(Notes on the why of drawing). Esther, a fix-it person in the robotics company, covering up transgressions, and acting as trauma cleaner when things go awry, often calls on her boss’s (Quinn’s) rival in the world, Scottie, a cyborg engineer, to make ‘adjustments’ to her body, and has recently taken a new technology, blood soldiers to treat hormonal health issues.
“Henry has known Esther way more than ten years, and if he’s recalling correctly, she’s never mentioned her actual age, which is probably irrelevant as he’s certain she’s not all real. She’s a big fan of Scottie Fuennel’s cyborg enhancements, and she’s had parts switched out so many times—which possibly range in age from teenager to something approaching a century—that she’s probably not even certain of her own age either.
‘Yesterday, I was, like, dropping dead,’ Esther explains. ‘You think about your age when you tick one over, right? And to be honest, I’ve been feeling pretty shitty. So, I go to the doctor. And guess what? I’ve been worried for no reason.’
‘Yes, for no reason at all. I’m not even sure I should share this with you, Henry. Have you heard of Blood Soldiers? A little bit of me, a little bit of technology.’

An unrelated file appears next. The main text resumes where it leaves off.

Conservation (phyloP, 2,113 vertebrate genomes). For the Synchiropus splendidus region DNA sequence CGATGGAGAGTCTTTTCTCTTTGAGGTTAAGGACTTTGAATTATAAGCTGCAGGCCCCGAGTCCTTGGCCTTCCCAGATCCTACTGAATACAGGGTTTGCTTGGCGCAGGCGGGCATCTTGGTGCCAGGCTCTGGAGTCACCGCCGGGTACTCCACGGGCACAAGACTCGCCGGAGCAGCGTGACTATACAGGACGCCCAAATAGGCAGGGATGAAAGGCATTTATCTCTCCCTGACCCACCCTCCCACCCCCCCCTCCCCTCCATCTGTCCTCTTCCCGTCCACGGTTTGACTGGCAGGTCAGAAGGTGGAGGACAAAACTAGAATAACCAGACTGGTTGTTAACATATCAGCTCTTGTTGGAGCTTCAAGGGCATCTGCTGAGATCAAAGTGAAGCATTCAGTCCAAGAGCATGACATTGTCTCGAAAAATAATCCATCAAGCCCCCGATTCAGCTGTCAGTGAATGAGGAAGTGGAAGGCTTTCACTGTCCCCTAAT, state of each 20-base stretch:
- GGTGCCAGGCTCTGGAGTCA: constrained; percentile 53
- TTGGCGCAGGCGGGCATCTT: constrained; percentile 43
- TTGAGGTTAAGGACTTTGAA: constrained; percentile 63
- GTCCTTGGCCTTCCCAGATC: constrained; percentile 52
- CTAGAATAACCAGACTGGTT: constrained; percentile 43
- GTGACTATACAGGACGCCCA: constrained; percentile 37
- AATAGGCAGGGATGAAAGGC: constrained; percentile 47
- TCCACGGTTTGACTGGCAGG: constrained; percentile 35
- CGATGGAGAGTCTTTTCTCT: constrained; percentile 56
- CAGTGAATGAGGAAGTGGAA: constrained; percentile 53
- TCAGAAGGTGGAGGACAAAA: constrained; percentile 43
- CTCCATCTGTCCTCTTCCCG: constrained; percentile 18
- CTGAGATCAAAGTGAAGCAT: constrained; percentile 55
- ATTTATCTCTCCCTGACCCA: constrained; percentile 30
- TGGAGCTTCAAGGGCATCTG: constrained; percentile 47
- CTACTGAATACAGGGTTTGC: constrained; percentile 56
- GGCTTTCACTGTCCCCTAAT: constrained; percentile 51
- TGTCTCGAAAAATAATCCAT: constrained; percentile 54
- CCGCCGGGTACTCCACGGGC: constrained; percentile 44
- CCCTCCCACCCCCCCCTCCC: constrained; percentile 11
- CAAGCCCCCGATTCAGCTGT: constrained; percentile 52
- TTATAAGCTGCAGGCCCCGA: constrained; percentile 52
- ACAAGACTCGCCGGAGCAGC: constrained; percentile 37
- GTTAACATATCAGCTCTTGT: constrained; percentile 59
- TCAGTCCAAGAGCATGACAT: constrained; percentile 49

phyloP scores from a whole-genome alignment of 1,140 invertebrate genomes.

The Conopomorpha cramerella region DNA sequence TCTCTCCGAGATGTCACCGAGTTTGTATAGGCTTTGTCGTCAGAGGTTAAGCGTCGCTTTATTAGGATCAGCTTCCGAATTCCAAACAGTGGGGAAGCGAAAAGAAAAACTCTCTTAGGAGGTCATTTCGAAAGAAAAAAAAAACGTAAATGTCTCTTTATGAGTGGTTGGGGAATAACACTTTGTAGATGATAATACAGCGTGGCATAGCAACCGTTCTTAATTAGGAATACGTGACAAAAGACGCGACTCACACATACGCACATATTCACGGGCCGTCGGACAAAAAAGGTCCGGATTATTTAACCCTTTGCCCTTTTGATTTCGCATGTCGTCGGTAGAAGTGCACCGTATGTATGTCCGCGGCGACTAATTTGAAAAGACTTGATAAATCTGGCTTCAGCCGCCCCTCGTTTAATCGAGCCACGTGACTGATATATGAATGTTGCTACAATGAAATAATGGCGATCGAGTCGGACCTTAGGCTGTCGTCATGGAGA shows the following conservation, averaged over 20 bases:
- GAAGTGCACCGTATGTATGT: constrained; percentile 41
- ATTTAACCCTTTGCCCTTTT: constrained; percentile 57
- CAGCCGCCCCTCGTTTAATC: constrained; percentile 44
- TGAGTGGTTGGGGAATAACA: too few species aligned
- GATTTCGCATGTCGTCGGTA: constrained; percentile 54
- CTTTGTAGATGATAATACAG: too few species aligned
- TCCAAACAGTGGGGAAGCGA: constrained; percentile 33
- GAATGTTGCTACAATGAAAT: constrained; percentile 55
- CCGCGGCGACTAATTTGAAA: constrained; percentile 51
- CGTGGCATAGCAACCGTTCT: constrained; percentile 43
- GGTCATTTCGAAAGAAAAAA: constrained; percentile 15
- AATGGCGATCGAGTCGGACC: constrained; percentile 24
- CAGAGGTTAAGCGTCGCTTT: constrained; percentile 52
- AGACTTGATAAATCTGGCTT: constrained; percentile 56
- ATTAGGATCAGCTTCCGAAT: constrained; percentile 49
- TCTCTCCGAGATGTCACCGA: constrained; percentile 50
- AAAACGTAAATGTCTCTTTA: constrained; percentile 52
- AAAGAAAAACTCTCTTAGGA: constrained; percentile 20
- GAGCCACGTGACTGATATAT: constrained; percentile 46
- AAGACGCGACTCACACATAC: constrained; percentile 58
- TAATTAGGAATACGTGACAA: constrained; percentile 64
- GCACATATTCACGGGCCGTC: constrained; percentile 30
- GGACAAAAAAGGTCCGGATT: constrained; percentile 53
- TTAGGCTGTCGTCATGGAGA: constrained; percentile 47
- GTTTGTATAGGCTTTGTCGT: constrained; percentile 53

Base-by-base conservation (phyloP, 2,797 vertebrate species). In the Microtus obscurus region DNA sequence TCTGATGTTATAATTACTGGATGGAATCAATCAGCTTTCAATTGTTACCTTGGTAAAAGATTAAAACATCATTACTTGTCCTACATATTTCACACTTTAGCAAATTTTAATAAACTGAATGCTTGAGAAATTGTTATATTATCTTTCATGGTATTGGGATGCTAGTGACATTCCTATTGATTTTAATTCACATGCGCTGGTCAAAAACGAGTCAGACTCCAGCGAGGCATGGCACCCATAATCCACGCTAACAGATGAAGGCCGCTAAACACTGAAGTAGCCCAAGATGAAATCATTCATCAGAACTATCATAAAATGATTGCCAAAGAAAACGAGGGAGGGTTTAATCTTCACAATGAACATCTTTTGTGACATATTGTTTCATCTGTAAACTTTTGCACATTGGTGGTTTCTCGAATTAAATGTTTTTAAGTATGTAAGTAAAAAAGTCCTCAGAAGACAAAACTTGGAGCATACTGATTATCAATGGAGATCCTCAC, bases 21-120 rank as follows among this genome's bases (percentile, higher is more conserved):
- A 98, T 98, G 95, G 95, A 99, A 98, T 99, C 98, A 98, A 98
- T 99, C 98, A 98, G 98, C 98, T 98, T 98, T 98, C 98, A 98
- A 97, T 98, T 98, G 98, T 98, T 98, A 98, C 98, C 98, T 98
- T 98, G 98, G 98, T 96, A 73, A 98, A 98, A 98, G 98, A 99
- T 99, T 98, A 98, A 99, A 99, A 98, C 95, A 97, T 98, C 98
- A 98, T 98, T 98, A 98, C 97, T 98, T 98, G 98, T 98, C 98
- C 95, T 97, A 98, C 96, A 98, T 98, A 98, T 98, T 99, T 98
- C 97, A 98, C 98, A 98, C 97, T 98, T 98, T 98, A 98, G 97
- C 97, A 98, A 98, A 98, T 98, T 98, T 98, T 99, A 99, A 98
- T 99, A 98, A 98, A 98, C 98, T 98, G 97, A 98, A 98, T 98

‘Blood Soldiers? Never heard of it.’
‘It’s a treatment, with soldiers suspended in it.’
‘Sounds like you should be worried.’
‘Like penicillin, only—’
‘Only tiny little men with helmets?’ Henry queries.
‘Of course not, but tiny, yes, and then off they go the little fuckers, to seek out their targeted cells.’
‘Is this new? Who did you get it from?’
Esther doesn’t reply.
‘Was it Scottie? Don’t let Quinn find out.’
‘I don’t care what Quinn thinks; Quinn’s all talk. I think I’m the only person Quinn doesn’t scare.’
‘So, you have tiny men inside you, dismantling your cells for the rest of your life?’
‘Gross, I know. But no, they deactivate in fifty days and expel the usual way. Job done.’ Esther laughs.
‘You poop the soldiers?’
They’re both silent for a beat, taking that information in. Henry watches the lift numbers tick by—140, 139, 138.
‘I think this conversation is over, Henry.’